BUFFALO - Will Evgeni Nabokov become an Islander on Saturday?

Although the 35-year-old Russian goaltender signed a one-year deal with Detroit late Thursday night, he must first clear waivers at noon Saturday.

And given the Islanders' recent goaltending carousel - oft-injured Rick DiPietro, rookie Nathan Lawson (who injured his left knee Friday night in the first period of a 5-2 victory over the Sabres and did not return) and rookie Kevin Poulin - they might be inclined to put in a claim.

A source confirmed to Newsday on Thursday that the Islanders have had internal discussions about claiming Nabokov. That interest may have increased Friday night with Lawson's injury.

With DiPietro back on Long Island battling the flu, Poulin, 20, had to take over cold after Lawson was hurt making a play to stop Jochen Hecht at the right post at 16:58 of the first. Poulin (26 saves) gave up two late goals but held on for his second NHL win.

With the inconsistency the Islanders have experienced in goal recently, Nabokov could be an enticing option. Beyond the experience he would bring to the Islanders' goaltending position, he comes with a reasonable price tag. He signed a one-year deal worth $570,000, although that would be prorated for the remainder of the season.

The former All-Star and Vezina Trophy finalist, who amassed 293 wins in a decade with the San Jose Sharks, became a free agent in December after being released from SKA St. Petersburg of the Russian Kontinental Hockey League.

Because of the circumstances surrounding his return to the NHL, however, he cannot report to the Red Wings until he clears waivers.

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The Islanders are one of the teams with first dibs to claim him, given that priority is given to the team with the lowest spot in the standings.

Assuming the Islanders put in a claim and neither Edmonton nor New Jersey has interest - Devils GM Lou Lamoriello told reporters Friday that he had no intention of claiming Nabokov - the goalie would be theirs.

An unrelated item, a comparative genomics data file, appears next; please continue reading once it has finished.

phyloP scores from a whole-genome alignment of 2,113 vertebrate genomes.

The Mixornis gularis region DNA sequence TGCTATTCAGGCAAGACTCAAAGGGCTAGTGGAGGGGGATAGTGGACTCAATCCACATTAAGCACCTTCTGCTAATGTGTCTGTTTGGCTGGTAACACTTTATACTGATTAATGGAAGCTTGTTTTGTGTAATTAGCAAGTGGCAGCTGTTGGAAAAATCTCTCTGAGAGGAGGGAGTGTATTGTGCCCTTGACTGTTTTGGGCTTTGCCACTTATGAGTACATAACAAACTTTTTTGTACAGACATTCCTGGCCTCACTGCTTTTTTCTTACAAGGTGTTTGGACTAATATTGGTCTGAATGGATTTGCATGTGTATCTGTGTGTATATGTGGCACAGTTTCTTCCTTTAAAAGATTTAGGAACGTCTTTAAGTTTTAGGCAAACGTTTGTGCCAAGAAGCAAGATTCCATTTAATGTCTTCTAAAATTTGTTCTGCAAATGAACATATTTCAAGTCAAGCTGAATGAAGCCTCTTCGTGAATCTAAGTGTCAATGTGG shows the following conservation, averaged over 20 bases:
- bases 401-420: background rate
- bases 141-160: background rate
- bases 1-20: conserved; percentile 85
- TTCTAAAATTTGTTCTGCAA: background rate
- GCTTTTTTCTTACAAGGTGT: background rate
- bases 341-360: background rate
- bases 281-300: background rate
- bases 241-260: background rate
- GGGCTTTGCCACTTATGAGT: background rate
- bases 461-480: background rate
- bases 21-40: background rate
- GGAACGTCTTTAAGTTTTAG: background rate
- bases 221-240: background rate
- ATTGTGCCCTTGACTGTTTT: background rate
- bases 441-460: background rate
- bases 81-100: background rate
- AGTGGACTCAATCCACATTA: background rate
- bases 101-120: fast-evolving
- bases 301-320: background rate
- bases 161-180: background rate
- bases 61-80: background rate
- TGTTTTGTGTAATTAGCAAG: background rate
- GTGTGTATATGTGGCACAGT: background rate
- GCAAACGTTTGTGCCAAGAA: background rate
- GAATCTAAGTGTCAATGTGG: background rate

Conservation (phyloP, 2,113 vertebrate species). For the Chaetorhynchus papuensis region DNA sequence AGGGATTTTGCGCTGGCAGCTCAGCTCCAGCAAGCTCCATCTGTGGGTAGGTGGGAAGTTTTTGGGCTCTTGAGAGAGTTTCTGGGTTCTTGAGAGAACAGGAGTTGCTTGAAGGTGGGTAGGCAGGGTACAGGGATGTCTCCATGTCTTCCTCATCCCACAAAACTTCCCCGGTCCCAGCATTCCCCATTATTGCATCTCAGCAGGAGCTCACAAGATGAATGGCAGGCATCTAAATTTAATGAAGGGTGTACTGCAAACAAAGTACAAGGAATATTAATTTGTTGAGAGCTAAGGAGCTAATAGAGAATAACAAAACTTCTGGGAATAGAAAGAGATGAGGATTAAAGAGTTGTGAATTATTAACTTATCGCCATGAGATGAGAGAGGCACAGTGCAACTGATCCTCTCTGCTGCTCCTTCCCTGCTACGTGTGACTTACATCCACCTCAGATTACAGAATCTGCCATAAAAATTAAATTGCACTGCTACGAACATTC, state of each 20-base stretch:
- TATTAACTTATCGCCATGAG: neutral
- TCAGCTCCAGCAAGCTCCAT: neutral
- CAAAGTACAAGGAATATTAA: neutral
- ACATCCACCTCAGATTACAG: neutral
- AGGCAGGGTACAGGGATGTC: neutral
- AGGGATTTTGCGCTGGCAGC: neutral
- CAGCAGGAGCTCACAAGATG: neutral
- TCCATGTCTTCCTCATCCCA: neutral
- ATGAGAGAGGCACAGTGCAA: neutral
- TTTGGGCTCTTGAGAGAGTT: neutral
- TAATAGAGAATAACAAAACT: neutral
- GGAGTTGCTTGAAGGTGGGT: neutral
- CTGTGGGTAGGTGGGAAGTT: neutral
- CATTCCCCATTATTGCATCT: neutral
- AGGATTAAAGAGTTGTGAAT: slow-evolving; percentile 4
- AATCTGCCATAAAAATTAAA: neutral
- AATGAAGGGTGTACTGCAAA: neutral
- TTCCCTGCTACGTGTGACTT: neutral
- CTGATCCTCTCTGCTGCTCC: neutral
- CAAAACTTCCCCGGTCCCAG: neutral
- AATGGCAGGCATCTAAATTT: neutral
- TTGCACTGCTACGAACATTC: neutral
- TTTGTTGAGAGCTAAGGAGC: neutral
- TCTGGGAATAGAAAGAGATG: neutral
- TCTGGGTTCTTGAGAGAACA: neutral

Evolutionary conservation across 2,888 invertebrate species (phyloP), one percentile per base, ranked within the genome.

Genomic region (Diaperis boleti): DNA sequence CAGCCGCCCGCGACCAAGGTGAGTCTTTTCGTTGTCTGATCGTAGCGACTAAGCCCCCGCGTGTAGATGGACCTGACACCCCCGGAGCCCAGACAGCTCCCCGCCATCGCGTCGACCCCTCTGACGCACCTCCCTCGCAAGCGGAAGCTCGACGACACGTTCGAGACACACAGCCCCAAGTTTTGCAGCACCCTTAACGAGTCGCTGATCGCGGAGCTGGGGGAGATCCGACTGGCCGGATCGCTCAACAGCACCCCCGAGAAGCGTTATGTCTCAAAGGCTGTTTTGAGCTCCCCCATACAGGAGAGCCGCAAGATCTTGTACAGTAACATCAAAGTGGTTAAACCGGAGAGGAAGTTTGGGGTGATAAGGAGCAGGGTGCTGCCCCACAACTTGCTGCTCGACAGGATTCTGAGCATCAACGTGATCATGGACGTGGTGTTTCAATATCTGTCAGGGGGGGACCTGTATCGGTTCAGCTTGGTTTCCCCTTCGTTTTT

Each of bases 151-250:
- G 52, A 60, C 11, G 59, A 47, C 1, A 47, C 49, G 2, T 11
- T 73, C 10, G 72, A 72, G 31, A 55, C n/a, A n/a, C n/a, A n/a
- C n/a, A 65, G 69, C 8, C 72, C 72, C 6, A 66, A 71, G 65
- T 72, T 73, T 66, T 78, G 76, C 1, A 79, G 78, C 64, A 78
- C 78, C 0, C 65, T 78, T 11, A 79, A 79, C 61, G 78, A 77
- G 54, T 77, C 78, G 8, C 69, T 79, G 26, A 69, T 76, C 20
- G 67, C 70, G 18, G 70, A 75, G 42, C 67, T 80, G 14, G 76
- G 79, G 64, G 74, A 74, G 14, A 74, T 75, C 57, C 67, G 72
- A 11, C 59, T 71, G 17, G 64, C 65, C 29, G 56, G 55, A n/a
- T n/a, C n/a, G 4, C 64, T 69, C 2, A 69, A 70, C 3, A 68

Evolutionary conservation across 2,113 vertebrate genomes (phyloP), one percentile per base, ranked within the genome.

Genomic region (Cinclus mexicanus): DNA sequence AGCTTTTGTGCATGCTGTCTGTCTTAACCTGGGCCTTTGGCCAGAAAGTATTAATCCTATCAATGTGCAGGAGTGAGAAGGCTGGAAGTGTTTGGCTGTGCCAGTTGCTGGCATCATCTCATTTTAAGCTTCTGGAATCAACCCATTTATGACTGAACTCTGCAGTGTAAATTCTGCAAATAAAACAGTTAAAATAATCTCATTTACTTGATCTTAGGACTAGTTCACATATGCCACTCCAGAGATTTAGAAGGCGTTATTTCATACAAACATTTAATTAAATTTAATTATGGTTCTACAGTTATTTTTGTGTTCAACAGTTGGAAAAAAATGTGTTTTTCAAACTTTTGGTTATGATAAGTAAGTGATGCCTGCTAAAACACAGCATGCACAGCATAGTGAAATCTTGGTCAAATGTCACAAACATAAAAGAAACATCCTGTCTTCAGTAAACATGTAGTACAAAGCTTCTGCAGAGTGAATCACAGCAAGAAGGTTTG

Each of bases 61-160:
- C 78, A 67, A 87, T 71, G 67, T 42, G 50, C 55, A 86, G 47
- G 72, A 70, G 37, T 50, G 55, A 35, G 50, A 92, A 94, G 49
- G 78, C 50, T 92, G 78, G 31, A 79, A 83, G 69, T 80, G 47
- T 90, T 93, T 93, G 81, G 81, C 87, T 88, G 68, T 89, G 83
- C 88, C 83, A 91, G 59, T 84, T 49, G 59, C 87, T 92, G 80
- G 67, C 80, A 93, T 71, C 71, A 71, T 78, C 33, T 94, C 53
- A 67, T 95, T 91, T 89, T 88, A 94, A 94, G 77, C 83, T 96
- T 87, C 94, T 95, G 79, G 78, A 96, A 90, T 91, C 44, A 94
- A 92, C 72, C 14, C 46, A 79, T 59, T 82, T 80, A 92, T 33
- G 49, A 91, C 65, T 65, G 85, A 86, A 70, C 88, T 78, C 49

Whether he would report to a team out of playoff contention, however, is another issue. When reached by telephone Friday, Nabokov's agent, Don Meehan, declined to comment on that scenario. "We'd prefer to focus on Detroit right now," Meehan told Newsday. "To talk about anything else would be purely speculative."

And although Islanders general manager Garth Snow has shown a willingness to make moves to acquire picks and prospects this season - in addition to moving goalie Dwayne Roloson to Tampa Bay, Snow shipped defenseman James Wisniewski to Montreal - he could not claim Nabokov with the sole intention of trading him.

According to the league's collective-bargaining agreement, Nabokov would have to be put through waivers again before being traded. He also would have to give his permission for that because his recently inked deal with the Red Wings contains a no-move clause.

The Islanders took a 2-0 lead in the first period on goals by Michael Grabner and Matt Moulson, prompting Buffalo coach Lindy Ruff to yank starter Ryan Miller and replace him with Patrick Lalime.

Grabner's goal, scored when the puck bounced in off Tyler Myers' skate, marked the first time in nine games the Islanders have tallied first. Grabner also scored an empty-net goal with less than two seconds remaining in the game.

PA Parenteau beat Lalime at 14:35 of the second period and defenseman Jack Hillen tapped in a rebound in the third for a 4-0 lead.